Government introduces Policing and Crime Bill

The Home Office has introduced new legislation which will aim to finish the job of police reform.

The purpose of the Policing and Crime Bill is to enhance the democratic accountability of police forces, and fire and rescue services, improve the efficiency and effectiveness of emergency services through closer collaboration and build public confidence in policing.

It will strengthen the protections for persons under investigation by, or who come into contact with, the police; ensure that the police and other law enforcement agencies have the powers they need to prevent, detect and investigate crime; and further safeguard children and young people from sexual exploitation.

The main provisions of the Bill will:

  • Place a duty on police, fire and ambulance services to collaborate and enable Police and Crime Commissioners (PCCs) to take on responsibility for fire and rescue services, where a local case is made.
  • Reform the police disciplinary and complaints systems to ensure that the public have confidence in their ability to hold the police to account, and that police officers will uphold the highest standards of integrity.
  • Better enable chief officers to make the most efficient and effective use of their workforce by giving them the flexibility to confer a wider range of powers on police staff and volunteers – whilst for the first time specifying a core list of powers that may only be exercised by warranted police officers – and conferring a power on the Home Secretary to specify police ranks in regulations, thereby affording the flexibility to introduce a flatter rank structure.
  • Reform pre-charge bail to put a stop to people remaining on bail for lengthy periods with no independent judicial scrutiny of its continued necessity.
  • Stop children and young people under 18 experiencing a mental health crisis being detained in police custody – and restricting the circumstances when adults can be taken to police stations – by reforming police powers under sections 135 and 136 of the Mental Health Act 1983.

Home Secretary Theresa May said:

The Policing and Crime Bill aims to finish the job of police reform by freeing up police time; ensuring forces have the right people and skills to cope with the changing nature of crime; increasing public confidence in the police; and overhauling the police complaints and disciplinary systems to increase accountability, ensuring cases are dealt with quickly and effectively.

Our police reforms are working and crime has fallen. The independent Crime Survey for England and Wales shows that crime has fallen by more than a quarter since June 2010, with some 2.9 million fewer crimes a year.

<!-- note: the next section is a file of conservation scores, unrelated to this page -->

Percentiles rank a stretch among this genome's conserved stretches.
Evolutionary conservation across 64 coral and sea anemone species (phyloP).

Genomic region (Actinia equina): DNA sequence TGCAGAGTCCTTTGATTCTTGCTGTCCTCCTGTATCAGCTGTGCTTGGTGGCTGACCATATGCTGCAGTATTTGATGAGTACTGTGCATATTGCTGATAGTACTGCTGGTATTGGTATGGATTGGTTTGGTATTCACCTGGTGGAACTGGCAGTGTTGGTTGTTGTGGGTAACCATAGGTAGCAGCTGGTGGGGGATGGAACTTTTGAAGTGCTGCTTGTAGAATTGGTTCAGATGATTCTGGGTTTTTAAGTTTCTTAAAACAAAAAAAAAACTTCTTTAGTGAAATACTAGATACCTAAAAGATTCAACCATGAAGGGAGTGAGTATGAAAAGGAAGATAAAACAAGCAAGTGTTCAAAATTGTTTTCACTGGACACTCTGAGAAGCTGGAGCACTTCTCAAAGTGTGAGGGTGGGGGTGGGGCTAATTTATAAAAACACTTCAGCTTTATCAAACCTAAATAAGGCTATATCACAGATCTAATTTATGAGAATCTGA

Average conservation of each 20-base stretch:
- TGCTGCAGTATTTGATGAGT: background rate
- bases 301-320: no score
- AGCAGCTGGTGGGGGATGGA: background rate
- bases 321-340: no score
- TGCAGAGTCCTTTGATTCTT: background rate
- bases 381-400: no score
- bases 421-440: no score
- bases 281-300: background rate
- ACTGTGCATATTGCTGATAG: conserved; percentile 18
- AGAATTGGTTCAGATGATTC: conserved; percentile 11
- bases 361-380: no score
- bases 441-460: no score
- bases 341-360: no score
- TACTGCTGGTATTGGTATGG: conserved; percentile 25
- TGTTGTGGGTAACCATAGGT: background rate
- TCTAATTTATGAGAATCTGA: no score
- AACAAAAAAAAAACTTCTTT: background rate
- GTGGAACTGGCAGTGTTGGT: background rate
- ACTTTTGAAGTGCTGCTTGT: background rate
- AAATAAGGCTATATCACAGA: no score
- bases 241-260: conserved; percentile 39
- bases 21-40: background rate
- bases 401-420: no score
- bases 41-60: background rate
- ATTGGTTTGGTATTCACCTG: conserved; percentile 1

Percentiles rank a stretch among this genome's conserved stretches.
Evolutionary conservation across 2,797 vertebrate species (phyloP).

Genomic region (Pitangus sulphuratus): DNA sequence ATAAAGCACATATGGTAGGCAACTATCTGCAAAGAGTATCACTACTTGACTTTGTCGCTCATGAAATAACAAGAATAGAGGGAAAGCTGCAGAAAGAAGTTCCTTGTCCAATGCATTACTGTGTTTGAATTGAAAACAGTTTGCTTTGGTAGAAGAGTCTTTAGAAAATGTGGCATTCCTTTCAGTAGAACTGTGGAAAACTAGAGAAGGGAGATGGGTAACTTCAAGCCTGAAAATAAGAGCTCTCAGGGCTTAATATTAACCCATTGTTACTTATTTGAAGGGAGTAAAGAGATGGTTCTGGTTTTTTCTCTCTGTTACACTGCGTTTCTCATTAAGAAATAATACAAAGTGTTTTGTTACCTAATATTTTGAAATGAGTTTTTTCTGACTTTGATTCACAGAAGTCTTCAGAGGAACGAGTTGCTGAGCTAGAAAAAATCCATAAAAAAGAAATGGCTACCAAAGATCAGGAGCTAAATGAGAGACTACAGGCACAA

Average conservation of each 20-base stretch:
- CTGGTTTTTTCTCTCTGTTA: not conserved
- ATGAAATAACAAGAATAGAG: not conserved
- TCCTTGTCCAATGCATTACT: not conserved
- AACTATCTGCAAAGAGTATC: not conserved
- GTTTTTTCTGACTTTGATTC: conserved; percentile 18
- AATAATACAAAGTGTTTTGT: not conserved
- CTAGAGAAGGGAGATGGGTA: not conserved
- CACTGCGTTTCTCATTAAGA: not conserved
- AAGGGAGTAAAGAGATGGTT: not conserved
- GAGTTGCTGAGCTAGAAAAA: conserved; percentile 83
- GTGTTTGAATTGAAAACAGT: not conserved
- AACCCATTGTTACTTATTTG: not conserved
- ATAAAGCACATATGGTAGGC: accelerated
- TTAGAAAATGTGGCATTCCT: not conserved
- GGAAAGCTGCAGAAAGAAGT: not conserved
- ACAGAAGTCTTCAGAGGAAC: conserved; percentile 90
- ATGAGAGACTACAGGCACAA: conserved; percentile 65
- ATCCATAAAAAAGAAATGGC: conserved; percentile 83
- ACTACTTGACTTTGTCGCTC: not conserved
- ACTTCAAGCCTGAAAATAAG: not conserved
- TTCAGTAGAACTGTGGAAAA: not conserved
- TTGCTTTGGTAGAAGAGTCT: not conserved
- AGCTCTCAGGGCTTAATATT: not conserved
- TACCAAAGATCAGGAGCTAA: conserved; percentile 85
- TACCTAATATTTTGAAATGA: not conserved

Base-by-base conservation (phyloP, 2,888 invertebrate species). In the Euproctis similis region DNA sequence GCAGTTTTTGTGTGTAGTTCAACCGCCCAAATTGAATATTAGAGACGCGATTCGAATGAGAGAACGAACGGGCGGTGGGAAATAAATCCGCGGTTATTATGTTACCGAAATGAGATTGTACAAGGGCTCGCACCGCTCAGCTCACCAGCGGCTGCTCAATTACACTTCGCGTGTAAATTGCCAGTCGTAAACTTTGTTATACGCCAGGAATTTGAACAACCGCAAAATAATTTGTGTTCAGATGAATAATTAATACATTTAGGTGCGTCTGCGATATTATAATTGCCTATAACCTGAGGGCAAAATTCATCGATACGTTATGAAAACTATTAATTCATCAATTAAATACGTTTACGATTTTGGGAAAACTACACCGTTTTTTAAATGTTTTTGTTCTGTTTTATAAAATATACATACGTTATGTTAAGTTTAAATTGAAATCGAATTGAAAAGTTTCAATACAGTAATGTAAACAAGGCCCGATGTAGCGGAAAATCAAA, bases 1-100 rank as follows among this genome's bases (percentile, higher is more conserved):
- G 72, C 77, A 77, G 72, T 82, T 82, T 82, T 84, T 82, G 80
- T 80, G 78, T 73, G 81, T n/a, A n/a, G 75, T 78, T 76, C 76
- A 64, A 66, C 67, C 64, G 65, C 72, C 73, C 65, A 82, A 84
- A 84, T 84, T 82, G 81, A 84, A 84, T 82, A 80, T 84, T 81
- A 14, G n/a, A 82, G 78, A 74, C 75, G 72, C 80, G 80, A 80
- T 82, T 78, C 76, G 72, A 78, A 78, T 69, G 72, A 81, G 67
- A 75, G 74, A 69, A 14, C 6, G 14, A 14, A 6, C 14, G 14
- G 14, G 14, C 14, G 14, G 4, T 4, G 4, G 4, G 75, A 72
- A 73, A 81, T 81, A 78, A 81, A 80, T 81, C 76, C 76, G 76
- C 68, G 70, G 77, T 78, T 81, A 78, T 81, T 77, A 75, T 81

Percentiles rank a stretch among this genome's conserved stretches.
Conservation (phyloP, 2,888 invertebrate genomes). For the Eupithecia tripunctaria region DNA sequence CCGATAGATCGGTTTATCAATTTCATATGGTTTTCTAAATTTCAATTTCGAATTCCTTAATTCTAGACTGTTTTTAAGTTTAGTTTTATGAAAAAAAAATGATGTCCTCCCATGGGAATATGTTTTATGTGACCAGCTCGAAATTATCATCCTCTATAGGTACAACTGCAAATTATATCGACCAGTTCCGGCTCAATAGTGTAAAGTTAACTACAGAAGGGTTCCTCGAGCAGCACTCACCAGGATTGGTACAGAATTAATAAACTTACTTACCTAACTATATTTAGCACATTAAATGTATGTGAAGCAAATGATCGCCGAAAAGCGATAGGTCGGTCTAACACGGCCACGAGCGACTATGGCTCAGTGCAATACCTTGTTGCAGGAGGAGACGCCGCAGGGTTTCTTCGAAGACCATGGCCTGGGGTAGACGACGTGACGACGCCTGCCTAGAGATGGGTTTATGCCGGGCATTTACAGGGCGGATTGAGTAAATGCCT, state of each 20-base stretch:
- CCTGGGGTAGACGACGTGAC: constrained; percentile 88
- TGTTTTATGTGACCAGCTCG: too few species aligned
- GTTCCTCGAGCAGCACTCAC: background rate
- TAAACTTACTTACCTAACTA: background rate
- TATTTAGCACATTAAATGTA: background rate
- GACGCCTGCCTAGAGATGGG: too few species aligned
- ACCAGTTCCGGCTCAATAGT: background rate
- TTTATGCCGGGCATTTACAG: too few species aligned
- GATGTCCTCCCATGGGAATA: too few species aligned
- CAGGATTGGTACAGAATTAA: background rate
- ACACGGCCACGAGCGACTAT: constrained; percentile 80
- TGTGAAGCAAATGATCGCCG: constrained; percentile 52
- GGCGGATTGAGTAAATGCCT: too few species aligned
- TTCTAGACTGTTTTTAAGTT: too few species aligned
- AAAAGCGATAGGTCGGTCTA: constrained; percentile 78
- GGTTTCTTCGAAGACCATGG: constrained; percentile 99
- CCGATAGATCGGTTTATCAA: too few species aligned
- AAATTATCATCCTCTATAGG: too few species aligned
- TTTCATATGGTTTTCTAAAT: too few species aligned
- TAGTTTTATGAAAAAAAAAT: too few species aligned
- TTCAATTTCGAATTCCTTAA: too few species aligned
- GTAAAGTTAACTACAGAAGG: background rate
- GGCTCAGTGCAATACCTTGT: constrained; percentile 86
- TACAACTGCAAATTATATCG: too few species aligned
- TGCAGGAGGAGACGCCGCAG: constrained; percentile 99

We are seeing the benefits of HMIC’s scrutiny in more accurate crime recording, particularly of violence. In addition, more victims of sexual offences and domestic abuse offences are coming forward. Public confidence in the police remains high. Public perceptions of crime are improving both nationally and locally, and more people believe the criminal justice system is effective.

The reforms included in this Bill will continue this progress by supporting dedicated police officers in delivering the best service possible and continuing to enhance the public’s confidence in their local force.

The Bill brings in several new key measures, including initially limiting pre-charge bail to 28 days, placing a duty on police, fire and ambulance services to collaborate, reforming the police disciplinary and complaints systems and better enabling chief officers to make the most efficient and effective use of their workforce.

The Bill also contains provisions which will:

  • Further strengthen the independence of HM Inspectorate of Constabulary (HMIC) and ensure that it is able to deliver end-to-end inspections of the police.
  • Strengthen the accountability and transparency of the Police Federation for England and Wales by extending its core purpose to cover the public interest and making it subject to the Freedom of Information Act 2000.
  • Amend the Police and Criminal Evidence Act 1984 (PACE), including to ensure that 17-year-olds who are detained in police custody are treated as children for all purposes, and to facilitate the increased use of video link technology.
  • Amend the Firearms Acts to better protect the public by closing loopholes that can be exploited by criminals and terrorists, and by ensuring through statutory guidance that there is a robust process for assessing suitability to hold a firearms licence or shotgun certificate.
  • Confer on the police and immigration officers a power to require an arrested person to state their nationality and to require suspected foreign nationals to produce a nationality document within a specified period following arrest and create a new offence for a failure to comply without reasonable excuse.
  • Better protect children and young people from sexual exploitation by ensuring that relevant offences in the Sexual Offences Act 2003 cover the live streaming of images of child sex abuse.

Police reforms since 2010 have brought in proper accountability, real transparency and much greater efficiency. The Policing and Crime Bill gives effect to the Government’s commitments to “finish the job of police reform”, “enable fire and police services to work more closely together and develop the role of our elected and accountable Police and Crime Commissioners” and “overhaul the police complaints system”.

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